‘Gaining an understanding of a ‘Place’ through how humans interact with the world around us and how the world influences human activity.’
JUNIOR SCHOOL GEOGRAPHY CURRICULUM
GEOGRAPHY CHALLENGE - CLICK THE LINKS BELOW
Geography Curriculum Intent, Implementation and Impact
We have created a curriculum in Geography that instils children with a curiosity about the world and gives them the opportunity to learn through enquiry led learning. We set high aspirations for the children to build their understanding of the world through learning key knowledge and vocabulary and application of geographical skills.
The areas studied follow the scope and balance of the National Curriculum and combine elements of both human and physical geography to allow the children to understand the interaction between these features. Work is sequenced between and within year groups to build on prior learning, starting from the learning in Key Stage One and building through Key Stage Two. Key areas and concepts are built upon to ensure learning is embedded and transferred to children’s long-term memories. For example, in Year 3, children will look at the how tectonic plates influence the creation of mountains and this understanding of tectonic plates is built further upon in Year 5 when the children look at volcanic eruptions and earthquakes.
As children progress through Key Stage Two, the curriculum is designed to be increasingly progressive in both the complexity of the knowledge the children learn and also in the application of their thinking skills on how concepts affect the world around them. This will include gaining an understanding of the local geography they experience daily and how this compares and relates to the wider world.
We are inclusive in delivering the same curriculum to all children, considering their needs and differentiating when appropriate to support individual needs. Approaches may include in class support, providing different learning environments, alternative learning activities and assessment outcomes.
We encourage children to become Geographers and learn through answering questions they have developed through an enquiry led process. Children use a variety of geographical skills to help them to build their geographical knowledge. Teachers plan for interactive and engaging lessons that create memorable learning experiences. Children will work independently, in pairs and in groups to allow them to share their experiences and understanding, allowing them to learn from others. Maps, atlases, data, graphs, images, reference books and access to online resources provide the children with a variety of ways for them to engage and learn with the topics.
Key Knowledge Threads have been devised to support the children in understanding important aspects within Geography and to help them transfer their learning to their long-term memory. These include Settlement and Life, Physical Features, Human Interaction, Hazards and Location. Through the study of these, the children gain an understanding of ‘Place’ – the key features that make up the area they are learning about.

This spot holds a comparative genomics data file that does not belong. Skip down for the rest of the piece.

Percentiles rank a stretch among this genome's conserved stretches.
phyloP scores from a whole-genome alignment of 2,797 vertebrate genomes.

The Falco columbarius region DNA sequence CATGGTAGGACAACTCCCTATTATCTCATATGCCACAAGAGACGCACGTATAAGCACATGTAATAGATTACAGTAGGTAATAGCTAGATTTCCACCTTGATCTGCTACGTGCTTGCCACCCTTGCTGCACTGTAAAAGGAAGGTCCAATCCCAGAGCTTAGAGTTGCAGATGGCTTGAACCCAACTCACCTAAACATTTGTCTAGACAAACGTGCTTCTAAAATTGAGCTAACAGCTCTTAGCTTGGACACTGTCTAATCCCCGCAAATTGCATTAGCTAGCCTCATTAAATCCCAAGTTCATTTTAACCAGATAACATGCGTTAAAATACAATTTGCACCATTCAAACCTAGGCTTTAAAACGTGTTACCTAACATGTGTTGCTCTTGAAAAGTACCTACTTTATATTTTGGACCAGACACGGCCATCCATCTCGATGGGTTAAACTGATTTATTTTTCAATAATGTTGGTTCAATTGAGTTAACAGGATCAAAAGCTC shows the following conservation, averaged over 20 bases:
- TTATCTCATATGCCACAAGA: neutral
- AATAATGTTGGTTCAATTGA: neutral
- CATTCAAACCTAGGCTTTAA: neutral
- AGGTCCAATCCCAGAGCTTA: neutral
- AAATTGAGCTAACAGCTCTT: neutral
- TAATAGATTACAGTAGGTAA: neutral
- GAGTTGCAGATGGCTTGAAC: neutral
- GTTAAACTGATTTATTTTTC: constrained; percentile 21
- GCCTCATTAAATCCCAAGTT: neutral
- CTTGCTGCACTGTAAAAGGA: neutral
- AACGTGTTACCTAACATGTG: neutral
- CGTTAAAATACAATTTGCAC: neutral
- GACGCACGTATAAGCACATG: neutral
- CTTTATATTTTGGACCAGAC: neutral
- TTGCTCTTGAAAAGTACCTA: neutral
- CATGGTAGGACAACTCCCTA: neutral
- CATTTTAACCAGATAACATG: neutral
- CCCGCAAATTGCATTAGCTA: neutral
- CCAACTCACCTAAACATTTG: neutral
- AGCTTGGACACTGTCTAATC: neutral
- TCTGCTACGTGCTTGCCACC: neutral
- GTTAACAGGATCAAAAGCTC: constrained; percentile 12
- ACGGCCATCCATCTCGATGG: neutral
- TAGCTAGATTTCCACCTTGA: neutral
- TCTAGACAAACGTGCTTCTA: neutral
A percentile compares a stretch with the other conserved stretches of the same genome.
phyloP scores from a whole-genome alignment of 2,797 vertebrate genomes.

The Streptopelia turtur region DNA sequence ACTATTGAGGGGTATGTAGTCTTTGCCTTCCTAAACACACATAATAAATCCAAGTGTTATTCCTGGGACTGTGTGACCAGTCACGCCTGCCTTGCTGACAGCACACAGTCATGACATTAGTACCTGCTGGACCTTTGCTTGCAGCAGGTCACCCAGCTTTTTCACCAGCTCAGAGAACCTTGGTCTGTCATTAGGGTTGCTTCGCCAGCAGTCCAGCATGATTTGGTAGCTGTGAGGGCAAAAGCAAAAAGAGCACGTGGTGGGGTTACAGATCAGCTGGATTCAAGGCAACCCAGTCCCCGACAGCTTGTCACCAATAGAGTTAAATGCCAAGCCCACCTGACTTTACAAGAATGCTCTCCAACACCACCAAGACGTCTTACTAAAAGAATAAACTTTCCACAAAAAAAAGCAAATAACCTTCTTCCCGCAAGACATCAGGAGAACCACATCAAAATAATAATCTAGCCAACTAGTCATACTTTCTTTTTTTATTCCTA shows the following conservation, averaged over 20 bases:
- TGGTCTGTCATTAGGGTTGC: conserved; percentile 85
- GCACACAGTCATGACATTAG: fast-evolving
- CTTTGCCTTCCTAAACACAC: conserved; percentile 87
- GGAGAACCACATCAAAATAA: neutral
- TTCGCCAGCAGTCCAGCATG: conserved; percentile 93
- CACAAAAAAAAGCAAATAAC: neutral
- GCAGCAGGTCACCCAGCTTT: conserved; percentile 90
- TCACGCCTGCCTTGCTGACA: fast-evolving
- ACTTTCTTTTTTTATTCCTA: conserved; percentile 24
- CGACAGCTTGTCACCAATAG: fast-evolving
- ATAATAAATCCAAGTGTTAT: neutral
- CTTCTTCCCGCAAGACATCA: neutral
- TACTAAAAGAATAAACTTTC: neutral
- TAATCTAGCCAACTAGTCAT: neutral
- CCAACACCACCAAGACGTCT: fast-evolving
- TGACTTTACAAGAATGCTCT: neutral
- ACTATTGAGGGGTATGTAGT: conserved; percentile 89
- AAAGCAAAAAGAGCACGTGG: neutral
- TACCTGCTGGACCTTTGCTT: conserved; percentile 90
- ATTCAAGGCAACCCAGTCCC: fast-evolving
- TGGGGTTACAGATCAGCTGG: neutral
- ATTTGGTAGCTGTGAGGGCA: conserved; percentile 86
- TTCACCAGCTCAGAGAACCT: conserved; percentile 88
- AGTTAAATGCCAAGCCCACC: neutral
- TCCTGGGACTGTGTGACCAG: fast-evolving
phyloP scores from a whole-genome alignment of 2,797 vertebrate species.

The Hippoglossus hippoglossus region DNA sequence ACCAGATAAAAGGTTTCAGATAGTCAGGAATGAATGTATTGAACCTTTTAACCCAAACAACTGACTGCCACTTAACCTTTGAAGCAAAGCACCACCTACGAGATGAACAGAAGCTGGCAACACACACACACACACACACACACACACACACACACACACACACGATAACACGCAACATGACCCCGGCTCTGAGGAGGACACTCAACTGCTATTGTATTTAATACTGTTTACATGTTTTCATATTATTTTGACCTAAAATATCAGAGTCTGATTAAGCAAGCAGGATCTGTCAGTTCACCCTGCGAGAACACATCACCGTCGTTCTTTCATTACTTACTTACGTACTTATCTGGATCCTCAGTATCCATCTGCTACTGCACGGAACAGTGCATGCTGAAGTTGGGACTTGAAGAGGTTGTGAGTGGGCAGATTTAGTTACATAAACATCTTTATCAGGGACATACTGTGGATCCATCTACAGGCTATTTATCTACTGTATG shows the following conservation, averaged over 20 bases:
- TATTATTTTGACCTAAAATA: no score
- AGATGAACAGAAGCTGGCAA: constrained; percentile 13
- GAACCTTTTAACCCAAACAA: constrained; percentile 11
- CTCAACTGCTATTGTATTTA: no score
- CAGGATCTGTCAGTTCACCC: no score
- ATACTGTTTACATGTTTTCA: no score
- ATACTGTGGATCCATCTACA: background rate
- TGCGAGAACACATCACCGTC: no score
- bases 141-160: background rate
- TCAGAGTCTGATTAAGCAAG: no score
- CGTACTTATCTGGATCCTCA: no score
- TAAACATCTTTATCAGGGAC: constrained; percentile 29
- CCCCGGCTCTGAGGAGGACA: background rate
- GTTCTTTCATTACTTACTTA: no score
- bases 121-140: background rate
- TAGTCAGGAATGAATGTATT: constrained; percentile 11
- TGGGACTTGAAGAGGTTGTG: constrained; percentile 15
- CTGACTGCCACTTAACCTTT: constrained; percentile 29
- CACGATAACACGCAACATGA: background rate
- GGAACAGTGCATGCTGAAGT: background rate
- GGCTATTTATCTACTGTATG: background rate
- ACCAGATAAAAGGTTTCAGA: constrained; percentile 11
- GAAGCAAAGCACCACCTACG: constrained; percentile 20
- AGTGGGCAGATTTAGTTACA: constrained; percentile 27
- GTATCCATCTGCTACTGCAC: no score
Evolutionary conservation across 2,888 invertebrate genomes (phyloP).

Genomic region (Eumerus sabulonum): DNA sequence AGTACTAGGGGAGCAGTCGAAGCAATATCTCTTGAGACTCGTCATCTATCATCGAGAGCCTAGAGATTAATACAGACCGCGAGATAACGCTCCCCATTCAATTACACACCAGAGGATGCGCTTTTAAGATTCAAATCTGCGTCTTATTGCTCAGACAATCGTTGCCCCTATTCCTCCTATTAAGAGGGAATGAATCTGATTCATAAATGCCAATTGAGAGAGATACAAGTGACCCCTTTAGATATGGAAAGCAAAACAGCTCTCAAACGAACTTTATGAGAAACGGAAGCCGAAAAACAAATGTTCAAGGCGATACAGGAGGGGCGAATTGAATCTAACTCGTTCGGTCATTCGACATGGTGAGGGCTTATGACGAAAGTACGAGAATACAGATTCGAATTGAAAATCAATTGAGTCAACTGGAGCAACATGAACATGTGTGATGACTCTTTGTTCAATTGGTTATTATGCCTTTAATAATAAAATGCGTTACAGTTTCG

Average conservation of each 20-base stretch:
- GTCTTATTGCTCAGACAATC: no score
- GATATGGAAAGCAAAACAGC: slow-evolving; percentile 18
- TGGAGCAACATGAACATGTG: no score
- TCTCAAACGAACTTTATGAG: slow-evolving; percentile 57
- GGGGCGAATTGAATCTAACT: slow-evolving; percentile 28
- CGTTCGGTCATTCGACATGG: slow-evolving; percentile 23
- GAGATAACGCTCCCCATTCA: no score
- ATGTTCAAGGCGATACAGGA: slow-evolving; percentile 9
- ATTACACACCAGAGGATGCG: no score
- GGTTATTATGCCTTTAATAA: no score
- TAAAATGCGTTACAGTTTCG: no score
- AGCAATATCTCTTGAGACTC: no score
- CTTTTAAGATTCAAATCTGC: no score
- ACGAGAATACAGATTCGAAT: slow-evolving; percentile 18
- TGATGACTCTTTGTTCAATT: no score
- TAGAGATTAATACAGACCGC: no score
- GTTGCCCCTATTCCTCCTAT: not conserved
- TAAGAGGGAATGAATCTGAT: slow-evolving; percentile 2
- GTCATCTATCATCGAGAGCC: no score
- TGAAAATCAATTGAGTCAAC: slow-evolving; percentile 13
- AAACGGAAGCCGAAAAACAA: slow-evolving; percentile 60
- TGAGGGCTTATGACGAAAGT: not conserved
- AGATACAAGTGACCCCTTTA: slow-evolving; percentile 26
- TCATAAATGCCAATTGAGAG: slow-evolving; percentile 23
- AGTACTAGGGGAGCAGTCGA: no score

Knowledge Organisers will be used for each unit of work identifying the key knowledge that children are expected to take from each unit. These will be used at home and in class to enhance children’s understanding. These may be used at the beginning or end of an enquiry, depending on the teachers’ choices for that enquiry. Quizzes with questions formulated from the Knowledge Organisers allow for a relaxed yet purposeful method of supporting children in transferring key knowledge for each unit into their long-term memory.
As with all the learning in our curriculum, emphasis is placed on the learning behaviours that comprise the Prestbury Learner: resilience, communication and teamwork. When teaching lessons, teachers will encourage these to enhance the children’s learning.
In each enquiry, children will be given the opportunity to showcase their learning and make individual choices on how best to do this. This might involve written explanations, annotated diagrams, the use of digital software and the children’s own creativity. Often this will result in final ‘display page’ that will encompass the knowledge learned in that enquiry.
In each year group, there will be an element of fieldwork which involves engagement with the local area. Children will observe, record, gather data and evaluate what they find. The process of completing fieldwork allows the children to gain the practical experience involved with being a young geographer and find the answers to questions that geographers would ask.
Each enquiry question is formulated from objectives in the National Curriculum and children’s understanding will be assessed against these objectives. Enquiry questions are focused clearly to allow an assessment to be made. Teachers will consider each child’s understanding shown through the entire enquiry as well as completed pieces of work to gain a true picture of their understanding. To ensure inclusivity and that all children are able to be accurately assessed, assessment methods could include conversations with children, written tasks, responses from class discussions, final pieces of work and answers from Knowledge Organiser quizzes.